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It's hardly a surprise that people want secure email communications, but the truth is that some email messages might not be secure. That's not very reassuring, and the reason you can't be certain about email security is because organizations generally rely on implicit rather than explicit security to protect email communications.
When sending an email, users write in clear text, add attachments as necessary and then hit send. We expect our email systems will protect the contents of messages until they arrive at their destinations without being intercepted, read by third parties or otherwise compromised.
With implicit security, we trust the session encryption that has long guarded our online work -- the Secure Sockets Layer (SSL) protocol and its more recent replacement, Transport Layer Security (TLS). We assume that as long as our messages and attachments are carried within an SSL/TLS encrypted session, they are safe.
The problem? Encrypted sessions are not a required part of the Simple Mail Transfer Protocol (SMTP), and SMTP will ultimately deliver your email to any recipient outside your company's email system either way. SMTP supports encrypted sessions for secure email, but it isn't mandatory. As the user sending the message, you have no idea if you are getting a secured connection end to end.
In comparison, with explicit security, a message and its contents are encrypted before it is handed off to the email messaging system for delivery.
Following the path of an email
Before we go into more detail, let's follow the email path from user to recipient to see where secure email becomes an issue.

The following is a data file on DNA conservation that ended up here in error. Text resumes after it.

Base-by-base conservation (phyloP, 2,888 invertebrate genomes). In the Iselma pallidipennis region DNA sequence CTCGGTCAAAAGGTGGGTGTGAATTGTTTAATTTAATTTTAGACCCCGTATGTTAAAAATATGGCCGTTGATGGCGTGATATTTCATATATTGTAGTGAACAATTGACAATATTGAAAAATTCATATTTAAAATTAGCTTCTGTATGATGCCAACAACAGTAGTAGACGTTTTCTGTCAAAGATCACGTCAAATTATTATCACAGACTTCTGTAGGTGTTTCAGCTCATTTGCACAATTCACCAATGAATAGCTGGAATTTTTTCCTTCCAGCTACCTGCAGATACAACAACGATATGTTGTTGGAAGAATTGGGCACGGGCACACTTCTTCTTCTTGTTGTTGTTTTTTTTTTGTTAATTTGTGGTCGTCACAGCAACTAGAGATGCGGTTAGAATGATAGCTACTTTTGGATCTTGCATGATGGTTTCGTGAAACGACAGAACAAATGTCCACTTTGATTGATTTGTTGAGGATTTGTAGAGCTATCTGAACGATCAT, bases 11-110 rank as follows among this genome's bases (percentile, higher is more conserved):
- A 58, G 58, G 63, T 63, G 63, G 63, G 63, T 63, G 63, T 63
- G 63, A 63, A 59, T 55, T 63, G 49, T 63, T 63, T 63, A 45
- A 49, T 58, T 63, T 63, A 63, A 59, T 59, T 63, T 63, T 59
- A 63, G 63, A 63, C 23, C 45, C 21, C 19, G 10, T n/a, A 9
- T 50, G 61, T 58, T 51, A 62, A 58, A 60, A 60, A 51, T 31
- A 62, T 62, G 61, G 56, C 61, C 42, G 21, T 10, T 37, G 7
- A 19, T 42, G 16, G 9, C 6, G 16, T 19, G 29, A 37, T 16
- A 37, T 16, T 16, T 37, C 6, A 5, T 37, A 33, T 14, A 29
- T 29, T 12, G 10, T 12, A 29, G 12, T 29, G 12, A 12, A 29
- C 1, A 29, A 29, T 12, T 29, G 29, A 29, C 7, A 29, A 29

From client to email server. No worries here. The connection between the user and the email system, whether it's cloud-based or an on-premises company email system, is virtually guaranteed to be a secure connection. If users have any doubts about the connection to their cloud email, they can just check the URL in the email system to confirm it begins with HTTPS rather than HTTP, with no s. That s indicates that you are using a secure SSL/TLS session.
Email server communication within the same organization. It's usually safe to assume that your email is being transported via a secure connection. All but the smallest organizations will likely have multiple email servers and domains. Because all the servers are controlled by the same management team -- it is presumably a relatively easy job for security architects to make sure all the security support is up to date and that messages being passed from server to server use SSL/TLS encrypted channels.
Company email server to outside email server. This is where reliance on implicit security can run into trouble -- when users message people outside the organization assuming a secure email status.
As was mentioned earlier, the age-old SMTP carries your message between systems. And simple means simple. The original SMTP protocol uses TCP port 25 to carry unencrypted traffic. For years, it has been possible for servers to request encrypted sessions via TCP port 465, but you can't be certain this is how your traffic is being handled.
Generally, when systems don't support your desired level of security, they back off and request a lower level until both the sending system and the receiving system find a set of security protocols they agree upon. That's great for interoperability across systems, but it might not be great for users' perception of secure email. Ultimately, the systems could back off to a point where messages are simply transmitted as plain text for any intermediary to see and copy.
A point worth noting
Finally, even if users know -- because their techs told them -- that the company's email system will only talk to a secure SMTP receiver, that is of limited value because the receiving SMTP server may yet hand the message off again before it reaches the recipient, and there's no way to confirm whether any subsequent relay happens over a secure connection.
So if the messages or attachments your users send are confidential or contain sensitive messages on a regular basis, you should confirm with your internal network security team that implicit security is really secure. Users should have security explicitly confirm that all messages are sent via secured SSL/TLS channels.